This study is one of the first to analyse luxury shopping for children taking the point of view of mothers. The paper underlines how young mothers build their new maternal identity and their projected relationship with their child through purchases of children’s luxury goods in specific retail environments.

Details

International Journal of Retail & Distribution Management, vol. 44 no. 11
Type: Research Article
ISSN: 0959-0552

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Article
Publication date: 10 October 2016

Brigitte de Faultrier

Abstract

Details

International Journal of Retail & Distribution Management, vol. 44 no. 10
Type: Research Article
ISSN: 0959-0552

Content available
Article
Publication date: 14 November 2016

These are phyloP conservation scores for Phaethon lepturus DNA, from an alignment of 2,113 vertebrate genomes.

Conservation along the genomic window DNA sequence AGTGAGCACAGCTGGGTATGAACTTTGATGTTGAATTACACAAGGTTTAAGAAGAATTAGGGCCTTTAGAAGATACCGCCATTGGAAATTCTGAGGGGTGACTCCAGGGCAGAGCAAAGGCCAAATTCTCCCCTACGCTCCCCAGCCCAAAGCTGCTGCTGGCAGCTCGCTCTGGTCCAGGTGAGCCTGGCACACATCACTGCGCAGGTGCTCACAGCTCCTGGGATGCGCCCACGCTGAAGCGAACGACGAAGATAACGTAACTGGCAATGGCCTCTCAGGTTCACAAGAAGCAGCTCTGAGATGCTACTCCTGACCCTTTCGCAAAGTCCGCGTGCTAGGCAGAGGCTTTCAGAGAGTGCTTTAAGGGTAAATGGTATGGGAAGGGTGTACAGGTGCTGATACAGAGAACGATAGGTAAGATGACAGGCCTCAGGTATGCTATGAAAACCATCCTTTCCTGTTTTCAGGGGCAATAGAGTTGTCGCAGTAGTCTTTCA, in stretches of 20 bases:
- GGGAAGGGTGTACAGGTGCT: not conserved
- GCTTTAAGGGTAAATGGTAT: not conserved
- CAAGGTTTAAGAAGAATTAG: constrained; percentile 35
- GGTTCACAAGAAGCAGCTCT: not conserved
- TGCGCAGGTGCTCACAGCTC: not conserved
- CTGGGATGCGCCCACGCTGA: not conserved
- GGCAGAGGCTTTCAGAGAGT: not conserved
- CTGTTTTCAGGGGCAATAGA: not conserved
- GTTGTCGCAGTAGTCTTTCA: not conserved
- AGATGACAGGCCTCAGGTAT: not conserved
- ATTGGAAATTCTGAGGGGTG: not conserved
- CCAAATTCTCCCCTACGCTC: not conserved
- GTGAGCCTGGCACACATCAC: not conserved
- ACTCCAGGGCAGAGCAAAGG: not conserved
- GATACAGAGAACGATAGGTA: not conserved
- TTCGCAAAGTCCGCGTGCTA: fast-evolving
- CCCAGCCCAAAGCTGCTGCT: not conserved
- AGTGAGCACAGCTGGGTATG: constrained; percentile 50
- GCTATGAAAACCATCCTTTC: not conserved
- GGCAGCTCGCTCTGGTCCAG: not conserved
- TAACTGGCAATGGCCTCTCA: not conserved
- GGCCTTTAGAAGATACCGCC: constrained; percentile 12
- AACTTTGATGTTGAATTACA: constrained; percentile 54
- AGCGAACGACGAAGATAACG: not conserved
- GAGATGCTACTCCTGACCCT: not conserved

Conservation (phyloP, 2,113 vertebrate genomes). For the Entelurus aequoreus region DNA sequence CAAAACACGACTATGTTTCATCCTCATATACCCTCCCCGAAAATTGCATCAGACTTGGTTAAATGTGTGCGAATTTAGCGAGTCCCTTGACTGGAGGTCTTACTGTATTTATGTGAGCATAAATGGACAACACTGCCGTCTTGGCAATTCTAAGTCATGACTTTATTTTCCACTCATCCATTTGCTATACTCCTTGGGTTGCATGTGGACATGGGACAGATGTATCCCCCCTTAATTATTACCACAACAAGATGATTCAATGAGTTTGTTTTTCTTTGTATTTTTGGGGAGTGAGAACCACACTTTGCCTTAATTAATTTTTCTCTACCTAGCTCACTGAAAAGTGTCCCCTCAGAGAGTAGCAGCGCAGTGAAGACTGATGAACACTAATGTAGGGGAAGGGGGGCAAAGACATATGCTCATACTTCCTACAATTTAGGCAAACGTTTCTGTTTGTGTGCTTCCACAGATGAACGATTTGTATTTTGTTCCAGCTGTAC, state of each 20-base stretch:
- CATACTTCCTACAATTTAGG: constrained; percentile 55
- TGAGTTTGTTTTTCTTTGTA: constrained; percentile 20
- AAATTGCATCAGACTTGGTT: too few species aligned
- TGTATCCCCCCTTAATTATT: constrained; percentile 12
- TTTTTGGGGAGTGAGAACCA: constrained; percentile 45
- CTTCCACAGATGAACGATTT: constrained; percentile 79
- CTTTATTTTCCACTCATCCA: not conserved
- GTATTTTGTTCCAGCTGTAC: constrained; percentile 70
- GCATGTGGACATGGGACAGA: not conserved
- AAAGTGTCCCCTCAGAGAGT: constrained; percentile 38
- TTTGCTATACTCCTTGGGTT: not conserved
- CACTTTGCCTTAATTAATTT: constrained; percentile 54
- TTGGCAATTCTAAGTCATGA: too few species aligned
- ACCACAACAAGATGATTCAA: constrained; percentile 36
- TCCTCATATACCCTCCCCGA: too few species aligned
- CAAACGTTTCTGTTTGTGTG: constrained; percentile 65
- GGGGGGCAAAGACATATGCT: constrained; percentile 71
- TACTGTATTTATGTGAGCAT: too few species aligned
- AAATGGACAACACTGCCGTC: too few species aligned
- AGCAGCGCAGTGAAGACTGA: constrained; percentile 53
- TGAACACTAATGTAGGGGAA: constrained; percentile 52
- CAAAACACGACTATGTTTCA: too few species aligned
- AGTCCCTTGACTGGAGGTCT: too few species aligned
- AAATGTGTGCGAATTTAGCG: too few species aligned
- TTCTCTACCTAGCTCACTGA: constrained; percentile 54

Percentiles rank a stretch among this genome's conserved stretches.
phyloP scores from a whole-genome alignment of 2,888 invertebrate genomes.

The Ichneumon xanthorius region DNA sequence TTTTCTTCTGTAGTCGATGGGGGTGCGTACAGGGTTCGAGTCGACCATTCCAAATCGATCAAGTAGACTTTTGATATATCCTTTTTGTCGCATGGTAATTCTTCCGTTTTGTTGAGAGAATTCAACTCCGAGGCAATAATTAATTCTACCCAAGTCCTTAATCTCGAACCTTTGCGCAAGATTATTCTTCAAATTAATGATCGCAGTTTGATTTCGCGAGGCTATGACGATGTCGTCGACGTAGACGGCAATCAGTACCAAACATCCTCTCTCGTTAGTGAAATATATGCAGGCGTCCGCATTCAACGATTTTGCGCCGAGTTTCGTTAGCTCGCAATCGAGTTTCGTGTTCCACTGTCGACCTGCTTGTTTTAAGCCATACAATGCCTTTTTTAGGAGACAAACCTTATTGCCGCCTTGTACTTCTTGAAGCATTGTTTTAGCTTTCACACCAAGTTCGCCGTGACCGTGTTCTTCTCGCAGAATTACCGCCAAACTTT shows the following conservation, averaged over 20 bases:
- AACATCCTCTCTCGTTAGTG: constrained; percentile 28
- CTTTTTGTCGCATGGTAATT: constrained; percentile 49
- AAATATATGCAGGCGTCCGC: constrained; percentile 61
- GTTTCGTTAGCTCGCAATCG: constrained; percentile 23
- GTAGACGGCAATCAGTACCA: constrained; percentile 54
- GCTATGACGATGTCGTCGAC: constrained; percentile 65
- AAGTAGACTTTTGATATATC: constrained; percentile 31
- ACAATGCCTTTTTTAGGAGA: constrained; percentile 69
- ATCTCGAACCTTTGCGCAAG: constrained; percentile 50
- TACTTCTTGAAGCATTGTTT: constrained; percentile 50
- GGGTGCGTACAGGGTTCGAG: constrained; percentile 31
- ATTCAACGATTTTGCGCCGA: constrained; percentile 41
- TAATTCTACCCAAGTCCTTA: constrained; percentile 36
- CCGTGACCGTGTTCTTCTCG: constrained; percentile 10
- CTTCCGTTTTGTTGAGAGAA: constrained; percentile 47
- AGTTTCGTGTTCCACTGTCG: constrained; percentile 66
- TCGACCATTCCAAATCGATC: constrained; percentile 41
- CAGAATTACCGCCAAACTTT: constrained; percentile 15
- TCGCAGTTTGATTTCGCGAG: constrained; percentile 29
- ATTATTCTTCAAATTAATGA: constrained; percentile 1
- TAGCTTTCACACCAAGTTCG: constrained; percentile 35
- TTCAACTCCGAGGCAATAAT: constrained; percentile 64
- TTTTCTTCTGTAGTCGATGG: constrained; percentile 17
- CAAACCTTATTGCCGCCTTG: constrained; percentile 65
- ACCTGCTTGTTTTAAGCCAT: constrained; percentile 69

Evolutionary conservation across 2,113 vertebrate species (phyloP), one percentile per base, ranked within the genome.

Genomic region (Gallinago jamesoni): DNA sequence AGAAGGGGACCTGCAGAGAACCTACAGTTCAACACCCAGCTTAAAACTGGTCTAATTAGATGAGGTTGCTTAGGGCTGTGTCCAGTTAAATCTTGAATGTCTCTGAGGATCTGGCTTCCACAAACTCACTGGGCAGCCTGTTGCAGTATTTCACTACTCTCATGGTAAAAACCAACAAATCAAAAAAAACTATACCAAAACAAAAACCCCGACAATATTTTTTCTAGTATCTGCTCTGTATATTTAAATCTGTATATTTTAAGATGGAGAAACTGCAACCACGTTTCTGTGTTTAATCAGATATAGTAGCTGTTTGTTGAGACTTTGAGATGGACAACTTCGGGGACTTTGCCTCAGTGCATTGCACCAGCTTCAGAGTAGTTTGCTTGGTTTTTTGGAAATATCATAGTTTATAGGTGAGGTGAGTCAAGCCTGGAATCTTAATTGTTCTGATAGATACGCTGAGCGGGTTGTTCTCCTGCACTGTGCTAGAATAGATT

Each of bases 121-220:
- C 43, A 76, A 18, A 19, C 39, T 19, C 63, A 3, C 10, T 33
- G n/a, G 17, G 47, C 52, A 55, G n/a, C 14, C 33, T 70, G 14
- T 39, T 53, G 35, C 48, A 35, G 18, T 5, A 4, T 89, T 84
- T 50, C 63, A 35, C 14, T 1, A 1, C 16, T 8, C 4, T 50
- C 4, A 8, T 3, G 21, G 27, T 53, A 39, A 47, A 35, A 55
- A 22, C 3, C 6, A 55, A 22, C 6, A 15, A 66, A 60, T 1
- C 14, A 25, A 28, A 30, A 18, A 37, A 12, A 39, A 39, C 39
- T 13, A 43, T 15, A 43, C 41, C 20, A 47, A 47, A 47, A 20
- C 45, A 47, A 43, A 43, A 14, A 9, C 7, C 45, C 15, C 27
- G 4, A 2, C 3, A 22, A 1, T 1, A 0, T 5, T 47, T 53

Brigitte de Faultrier

Abstract

Details

International Journal of Retail & Distribution Management, vol. 44 no. 11
Type: Research Article
ISSN: 0959-0552

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Article
Publication date: 14 November 2016

Monali Hota and Maud Derbaix

The purpose of this paper is to examine whether children’s online play and participation in massively multiplayer online role playing games (MMORPGs) is leading to the…

Abstract

Purpose

The purpose of this paper is to examine whether children’s online play and participation in massively multiplayer online role playing games (MMORPGs) is leading to the development of virtual retail shopping motivations and behaviours. This exploratory study also examines the influence of age-related differences in children’s social and consumer development vs adults and gender on this.